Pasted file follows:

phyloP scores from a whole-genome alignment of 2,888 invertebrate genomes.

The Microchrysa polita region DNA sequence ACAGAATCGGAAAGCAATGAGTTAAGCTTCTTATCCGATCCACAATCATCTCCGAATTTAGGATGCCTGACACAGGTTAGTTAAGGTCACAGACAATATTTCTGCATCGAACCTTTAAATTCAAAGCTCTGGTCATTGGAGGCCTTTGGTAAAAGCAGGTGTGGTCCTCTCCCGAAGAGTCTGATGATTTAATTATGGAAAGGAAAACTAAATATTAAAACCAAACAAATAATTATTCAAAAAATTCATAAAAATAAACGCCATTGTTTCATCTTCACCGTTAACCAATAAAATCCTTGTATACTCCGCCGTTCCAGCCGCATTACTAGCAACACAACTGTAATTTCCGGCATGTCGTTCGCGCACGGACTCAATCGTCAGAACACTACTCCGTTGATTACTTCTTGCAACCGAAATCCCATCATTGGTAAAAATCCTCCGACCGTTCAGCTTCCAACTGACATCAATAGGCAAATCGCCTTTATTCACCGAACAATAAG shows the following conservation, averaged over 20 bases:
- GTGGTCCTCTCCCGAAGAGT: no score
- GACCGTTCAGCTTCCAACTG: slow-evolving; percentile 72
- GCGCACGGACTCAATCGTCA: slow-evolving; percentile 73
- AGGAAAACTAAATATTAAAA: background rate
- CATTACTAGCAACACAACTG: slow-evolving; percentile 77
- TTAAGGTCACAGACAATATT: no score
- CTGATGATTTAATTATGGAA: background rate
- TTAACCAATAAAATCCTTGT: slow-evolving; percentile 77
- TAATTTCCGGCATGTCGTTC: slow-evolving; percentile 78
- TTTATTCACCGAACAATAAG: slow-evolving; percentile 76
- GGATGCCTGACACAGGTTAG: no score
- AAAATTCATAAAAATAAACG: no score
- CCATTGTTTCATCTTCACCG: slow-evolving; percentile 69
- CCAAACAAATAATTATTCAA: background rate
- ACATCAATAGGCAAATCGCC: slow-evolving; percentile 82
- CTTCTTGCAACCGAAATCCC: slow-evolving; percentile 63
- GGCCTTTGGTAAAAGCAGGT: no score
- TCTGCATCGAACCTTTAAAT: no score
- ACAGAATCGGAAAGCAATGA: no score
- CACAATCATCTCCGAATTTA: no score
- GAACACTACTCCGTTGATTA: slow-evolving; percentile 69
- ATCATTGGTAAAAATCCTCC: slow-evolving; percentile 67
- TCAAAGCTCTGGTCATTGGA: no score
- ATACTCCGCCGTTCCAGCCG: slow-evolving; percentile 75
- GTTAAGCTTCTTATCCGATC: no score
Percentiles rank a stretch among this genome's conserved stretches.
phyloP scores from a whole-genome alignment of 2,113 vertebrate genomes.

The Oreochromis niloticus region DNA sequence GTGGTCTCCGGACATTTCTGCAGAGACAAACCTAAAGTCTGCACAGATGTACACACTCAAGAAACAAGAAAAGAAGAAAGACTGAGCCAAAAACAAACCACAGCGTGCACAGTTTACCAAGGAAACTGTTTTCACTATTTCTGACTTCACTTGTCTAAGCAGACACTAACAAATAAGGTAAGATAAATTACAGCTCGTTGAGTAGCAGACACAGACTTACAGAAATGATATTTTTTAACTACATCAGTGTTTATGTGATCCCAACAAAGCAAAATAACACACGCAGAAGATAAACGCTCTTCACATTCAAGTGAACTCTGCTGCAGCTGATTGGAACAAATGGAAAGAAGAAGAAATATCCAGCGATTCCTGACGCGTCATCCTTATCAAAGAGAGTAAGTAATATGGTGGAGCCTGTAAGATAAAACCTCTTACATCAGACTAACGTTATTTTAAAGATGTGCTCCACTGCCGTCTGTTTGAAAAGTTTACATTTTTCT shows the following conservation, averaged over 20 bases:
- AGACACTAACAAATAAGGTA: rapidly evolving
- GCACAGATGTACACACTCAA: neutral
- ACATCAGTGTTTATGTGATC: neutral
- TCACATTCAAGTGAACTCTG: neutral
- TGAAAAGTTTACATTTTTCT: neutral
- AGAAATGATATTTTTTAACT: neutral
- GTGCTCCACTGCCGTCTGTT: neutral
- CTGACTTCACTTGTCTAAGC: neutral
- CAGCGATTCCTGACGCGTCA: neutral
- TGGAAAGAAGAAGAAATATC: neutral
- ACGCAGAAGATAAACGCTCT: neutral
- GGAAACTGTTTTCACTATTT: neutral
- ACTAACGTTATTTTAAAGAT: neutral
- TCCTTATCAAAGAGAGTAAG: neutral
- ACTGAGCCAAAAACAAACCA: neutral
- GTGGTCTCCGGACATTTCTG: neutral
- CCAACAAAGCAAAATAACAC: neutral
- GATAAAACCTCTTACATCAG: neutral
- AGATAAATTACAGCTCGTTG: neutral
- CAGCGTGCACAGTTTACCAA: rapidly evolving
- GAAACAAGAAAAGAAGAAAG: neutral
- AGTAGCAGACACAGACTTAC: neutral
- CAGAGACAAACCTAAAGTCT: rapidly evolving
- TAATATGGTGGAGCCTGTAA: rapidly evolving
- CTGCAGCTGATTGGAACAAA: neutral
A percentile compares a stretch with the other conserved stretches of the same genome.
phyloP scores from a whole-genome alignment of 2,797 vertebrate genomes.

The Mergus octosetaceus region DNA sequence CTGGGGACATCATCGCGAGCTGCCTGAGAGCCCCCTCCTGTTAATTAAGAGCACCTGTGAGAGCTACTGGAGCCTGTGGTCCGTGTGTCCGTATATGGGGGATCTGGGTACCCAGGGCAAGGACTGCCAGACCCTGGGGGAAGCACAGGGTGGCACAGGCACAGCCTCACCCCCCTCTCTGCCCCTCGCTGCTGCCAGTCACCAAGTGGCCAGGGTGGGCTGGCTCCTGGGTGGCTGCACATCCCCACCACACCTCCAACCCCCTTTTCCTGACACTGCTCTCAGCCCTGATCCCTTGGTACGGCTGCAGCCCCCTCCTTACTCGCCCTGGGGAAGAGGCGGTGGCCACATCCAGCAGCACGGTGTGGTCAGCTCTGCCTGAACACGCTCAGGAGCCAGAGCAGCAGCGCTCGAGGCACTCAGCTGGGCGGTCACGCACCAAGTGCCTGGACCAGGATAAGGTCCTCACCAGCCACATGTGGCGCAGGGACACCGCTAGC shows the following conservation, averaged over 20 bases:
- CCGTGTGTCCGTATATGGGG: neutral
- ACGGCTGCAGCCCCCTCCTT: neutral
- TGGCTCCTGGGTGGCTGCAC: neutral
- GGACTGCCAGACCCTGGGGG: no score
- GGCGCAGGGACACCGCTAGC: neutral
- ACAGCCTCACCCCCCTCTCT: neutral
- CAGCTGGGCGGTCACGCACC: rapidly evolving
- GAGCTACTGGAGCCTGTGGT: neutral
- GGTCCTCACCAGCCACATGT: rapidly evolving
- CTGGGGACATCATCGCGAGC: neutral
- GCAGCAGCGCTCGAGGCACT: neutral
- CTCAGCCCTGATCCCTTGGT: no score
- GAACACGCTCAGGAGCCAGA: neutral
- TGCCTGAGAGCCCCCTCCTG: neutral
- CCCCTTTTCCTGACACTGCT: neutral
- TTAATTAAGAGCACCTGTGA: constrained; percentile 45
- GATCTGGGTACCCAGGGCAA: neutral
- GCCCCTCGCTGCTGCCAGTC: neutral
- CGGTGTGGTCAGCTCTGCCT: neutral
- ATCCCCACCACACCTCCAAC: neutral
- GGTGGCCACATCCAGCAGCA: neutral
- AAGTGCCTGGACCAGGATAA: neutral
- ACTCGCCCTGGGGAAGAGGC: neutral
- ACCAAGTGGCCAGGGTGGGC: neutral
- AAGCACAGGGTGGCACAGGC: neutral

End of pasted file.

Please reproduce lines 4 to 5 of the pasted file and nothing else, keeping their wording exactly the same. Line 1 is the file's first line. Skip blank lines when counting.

- GACCGTTCAGCTTCCAACTG: slow-evolving; percentile 72
- GCGCACGGACTCAATCGTCA: slow-evolving; percentile 73